Jack Nowell grew up gaming. He has fond memories playing Jonah Lomu Rugby and Rugby ’08 in his early years but in the absence of a good rugby game and the ongoing quarantine, the Exeter Chiefs and England winger is stretching his legs online with the wrong shaped ball in FIFA 20.
It’s a game the rugby player has become quite accustomed over the last year or so, playing his teammates in and outside training camps, but now Nowell is facing the ultimate gaming test: playing Manchester City’s FIFA pro Ryan Pessoa.
The esports athlete is one of the most experienced FIFA players out there, representing Manchester City on the big stage. But to help pass the time in lockdown, the Red Bull athlete is challenging some of the sporting world’s best over on Twitch, giving fans a chance to ask their heroes from the sporting and the esports world some questions and watch who comes out on top in the virtual world.
“I’m nervous, I’m really, really nervous,” Nowell tells The Loadout over the phone when I ask him about the matchup. “We had a catch up and I was trying to get a few ideas from him, but I’m not expecting to do very well!
“I was saying to him earlier that I played a lot of FIFA as a kid but I probably stopped at around FIFA 18/19. Now that FIFA 20 is out and the quarantine has happened, I’ve got myself back into it. Especially when we’re on rugby camps as well – we’ve always got a PlayStation in the team room where we set up tournaments and that.”
Nowell’s never played against an esports pro before, but he has played against Mako Vunipola, who he claims is the dark horse when it comes to England camp tournaments. For other games like Fortnite or Call of Duty, you’d want prop Luke Cowan-Dickie on your side – he’s great at popping heads.
“The best FIFA player in camp is definitely Mako Vunipola,” he says. “Anthony Watson is good as well, but Mako is very good. On Fortnite I’d have to say Luke Cowan-Dickie – and probably in Call of Duty too. I think he was number one in the world on Search and Destroy at some stage a couple of years ago on one of the old Call of Duty games. Henry Slade is probably the worst FIFA player, though because he thinks he’s the best, but gets beaten every single time.
“No one likes losing – especially if you’re a sportsman. That’s what gives you the edge when you’re on the pitch, and it definitely adds to it when you’re on the PlayStation. You should see some of the arguments we have sometimes – they get heated and it’s so funny.”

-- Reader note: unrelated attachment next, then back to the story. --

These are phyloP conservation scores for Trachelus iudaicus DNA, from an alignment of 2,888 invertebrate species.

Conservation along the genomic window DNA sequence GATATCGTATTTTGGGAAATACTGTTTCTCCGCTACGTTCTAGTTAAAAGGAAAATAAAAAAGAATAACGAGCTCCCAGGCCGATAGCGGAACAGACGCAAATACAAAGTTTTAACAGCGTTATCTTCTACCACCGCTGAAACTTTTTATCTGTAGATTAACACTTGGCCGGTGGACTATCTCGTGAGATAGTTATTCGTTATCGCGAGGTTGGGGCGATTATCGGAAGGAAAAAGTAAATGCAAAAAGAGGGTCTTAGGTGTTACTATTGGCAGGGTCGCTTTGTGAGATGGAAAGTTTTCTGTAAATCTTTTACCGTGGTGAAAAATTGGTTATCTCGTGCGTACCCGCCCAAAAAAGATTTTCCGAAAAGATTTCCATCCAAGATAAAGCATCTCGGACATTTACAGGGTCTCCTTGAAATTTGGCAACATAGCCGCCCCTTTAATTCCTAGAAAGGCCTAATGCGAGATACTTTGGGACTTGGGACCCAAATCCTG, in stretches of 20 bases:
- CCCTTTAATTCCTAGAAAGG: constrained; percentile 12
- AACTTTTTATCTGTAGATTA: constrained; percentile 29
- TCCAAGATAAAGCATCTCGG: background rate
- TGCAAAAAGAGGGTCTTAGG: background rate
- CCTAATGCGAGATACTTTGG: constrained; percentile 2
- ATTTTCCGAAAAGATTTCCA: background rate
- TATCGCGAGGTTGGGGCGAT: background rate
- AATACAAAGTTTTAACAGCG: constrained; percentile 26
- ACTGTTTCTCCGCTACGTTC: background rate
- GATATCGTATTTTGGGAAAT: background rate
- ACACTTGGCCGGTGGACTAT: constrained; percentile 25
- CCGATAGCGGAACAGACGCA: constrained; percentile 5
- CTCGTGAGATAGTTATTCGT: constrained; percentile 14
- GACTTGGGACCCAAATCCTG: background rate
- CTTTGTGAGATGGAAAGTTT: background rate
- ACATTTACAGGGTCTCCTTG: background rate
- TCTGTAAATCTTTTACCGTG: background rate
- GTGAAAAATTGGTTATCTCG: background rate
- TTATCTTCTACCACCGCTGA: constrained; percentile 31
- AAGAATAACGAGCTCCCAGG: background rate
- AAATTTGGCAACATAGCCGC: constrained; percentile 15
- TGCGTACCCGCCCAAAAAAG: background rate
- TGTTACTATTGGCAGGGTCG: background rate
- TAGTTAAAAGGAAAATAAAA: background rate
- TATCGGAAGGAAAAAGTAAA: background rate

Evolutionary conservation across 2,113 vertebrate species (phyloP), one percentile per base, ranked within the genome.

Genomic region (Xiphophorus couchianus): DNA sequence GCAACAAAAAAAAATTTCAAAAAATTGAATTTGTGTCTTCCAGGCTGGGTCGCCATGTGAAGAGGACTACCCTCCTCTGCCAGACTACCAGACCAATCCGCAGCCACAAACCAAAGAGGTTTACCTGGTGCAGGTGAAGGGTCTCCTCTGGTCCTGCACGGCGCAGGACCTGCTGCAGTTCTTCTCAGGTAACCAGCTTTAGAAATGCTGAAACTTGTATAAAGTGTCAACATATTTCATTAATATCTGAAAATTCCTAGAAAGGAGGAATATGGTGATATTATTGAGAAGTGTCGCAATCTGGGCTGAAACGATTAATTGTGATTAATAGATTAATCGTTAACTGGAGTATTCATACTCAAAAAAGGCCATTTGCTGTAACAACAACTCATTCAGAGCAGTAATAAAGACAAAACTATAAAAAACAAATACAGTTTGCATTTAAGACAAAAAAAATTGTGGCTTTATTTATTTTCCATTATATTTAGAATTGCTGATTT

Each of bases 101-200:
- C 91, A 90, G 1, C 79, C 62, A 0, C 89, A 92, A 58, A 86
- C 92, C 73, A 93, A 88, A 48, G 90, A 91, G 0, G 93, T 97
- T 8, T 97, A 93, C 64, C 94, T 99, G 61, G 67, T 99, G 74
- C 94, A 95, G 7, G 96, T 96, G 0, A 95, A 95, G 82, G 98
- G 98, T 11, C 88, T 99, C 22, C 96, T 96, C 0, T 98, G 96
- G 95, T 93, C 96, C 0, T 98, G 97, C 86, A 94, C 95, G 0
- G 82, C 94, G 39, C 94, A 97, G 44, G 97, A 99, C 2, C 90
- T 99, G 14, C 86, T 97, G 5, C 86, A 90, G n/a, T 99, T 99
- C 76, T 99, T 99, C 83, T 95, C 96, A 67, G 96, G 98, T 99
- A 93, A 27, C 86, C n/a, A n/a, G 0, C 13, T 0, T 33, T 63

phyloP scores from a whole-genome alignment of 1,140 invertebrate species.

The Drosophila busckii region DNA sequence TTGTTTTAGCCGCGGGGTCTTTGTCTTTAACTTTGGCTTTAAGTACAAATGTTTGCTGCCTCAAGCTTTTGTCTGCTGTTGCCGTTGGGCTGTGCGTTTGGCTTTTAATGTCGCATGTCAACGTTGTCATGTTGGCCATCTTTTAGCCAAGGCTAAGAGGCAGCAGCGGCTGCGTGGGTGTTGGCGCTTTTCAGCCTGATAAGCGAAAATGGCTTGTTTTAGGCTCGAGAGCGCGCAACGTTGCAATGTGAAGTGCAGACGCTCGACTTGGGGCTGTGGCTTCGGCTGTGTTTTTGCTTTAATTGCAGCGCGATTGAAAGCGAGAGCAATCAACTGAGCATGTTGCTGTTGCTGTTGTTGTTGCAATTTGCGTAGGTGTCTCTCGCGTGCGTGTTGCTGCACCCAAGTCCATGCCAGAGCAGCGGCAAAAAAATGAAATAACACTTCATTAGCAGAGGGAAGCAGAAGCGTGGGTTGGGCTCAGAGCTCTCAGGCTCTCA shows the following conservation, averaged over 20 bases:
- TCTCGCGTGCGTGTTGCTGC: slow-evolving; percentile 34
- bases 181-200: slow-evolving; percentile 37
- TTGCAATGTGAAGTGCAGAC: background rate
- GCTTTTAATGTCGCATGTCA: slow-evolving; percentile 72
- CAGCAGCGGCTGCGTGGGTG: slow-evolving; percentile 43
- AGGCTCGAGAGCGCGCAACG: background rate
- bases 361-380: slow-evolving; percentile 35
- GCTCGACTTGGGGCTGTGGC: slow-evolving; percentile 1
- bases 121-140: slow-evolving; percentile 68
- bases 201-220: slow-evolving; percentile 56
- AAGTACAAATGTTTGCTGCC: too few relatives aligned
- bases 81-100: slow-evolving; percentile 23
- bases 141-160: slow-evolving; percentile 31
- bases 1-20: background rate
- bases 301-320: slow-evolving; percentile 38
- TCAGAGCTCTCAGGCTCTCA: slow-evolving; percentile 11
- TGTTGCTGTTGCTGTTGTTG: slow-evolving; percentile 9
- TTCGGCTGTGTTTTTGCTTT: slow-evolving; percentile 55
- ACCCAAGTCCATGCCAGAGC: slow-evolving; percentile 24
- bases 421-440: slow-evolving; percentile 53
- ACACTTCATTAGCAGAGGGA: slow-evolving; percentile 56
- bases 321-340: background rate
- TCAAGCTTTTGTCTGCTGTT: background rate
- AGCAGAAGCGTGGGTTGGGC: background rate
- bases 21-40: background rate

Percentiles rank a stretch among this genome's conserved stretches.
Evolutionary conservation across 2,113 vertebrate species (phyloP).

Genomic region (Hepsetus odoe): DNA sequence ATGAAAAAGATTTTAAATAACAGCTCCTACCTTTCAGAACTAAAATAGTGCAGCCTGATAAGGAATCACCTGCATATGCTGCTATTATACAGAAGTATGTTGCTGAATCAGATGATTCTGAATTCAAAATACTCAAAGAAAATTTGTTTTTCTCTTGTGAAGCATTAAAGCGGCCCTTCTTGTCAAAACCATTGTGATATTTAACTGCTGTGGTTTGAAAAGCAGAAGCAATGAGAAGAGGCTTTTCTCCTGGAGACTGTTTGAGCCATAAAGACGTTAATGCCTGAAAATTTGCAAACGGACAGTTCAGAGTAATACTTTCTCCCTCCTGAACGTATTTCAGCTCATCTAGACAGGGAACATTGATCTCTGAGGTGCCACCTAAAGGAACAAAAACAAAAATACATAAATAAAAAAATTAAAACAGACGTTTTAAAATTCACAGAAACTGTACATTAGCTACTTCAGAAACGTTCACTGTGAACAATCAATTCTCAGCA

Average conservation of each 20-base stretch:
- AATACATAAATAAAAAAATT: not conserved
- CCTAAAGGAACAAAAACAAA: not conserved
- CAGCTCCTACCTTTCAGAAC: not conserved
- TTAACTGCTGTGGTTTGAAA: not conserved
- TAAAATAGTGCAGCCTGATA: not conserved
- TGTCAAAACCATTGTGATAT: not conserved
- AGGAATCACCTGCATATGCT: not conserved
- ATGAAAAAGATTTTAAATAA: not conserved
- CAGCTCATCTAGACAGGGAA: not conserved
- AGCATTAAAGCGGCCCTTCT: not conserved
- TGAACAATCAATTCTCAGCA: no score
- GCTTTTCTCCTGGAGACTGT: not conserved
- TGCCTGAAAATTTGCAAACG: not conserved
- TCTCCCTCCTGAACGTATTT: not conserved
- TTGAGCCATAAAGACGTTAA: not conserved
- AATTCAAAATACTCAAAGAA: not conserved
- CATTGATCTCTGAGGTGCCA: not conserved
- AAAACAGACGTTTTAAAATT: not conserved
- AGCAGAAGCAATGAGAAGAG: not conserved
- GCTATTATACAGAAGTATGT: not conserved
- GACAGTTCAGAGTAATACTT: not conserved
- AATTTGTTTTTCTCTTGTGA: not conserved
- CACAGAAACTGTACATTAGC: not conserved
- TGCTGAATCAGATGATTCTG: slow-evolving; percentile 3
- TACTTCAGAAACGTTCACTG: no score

That’s not the end of England Rugby’s gaming talent either. Ellis Genge who has previously spoken of his love for League of Legends, recently beat a team of Excel Esports staff members on hallowed ground at Twickenham. But Gengey hasn’t quite convinced Nowell to down his controller and move to keyboard and mouse just yet.
“Gengey is tempting me. He got Luke Cowan-Dickie into it, but he’s not managed to get over to me just yet. I played Call of Duty for a bit but I’m finding it really hard to get off Fortnite at the moment. I started playing it a few years back – again it was one of those things where the rugby boys were playing it and we were in a squad together. I’m finding it hard to just come away from Fortnite because I enjoy it so much.”
And while the winger is getting ready to see how long he can hold off Pessoa, there’s still one thing that’s missing from his life and that’s a good rugby game. Rugby 20 was released earlier this year, but unfortunately it’s not a patch on Rugby 08 which is easily most egg chasers’ favourite game to grace the earth.
“I’m desperate for one,” Nowell says. “The last class game was Rugby 08 and before that Jonah Lomu on PS1, but Rugby 08 was the one. I remember there was a big world league and you could start at the bottom and build your way up signing different players and become the best in the world. That was a massive game for me when I was a kid and I’m desperate for them to bring another out to be honest.
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“I remember playing as Jonny Wilkinson, Brian O’Driscoll, Gavin Henson, and people like that in the game’s world leagues, so playing against them was surreal for me.”
Just as he’s competitive on the rugby pitch for club and for country, Nowell says he’s the same online. He’ll be putting that energy to good use against Pessoa tonight and even though he admits it’s not going to be a close series, he’s hoping to sneak a game in here and there to prove his worth.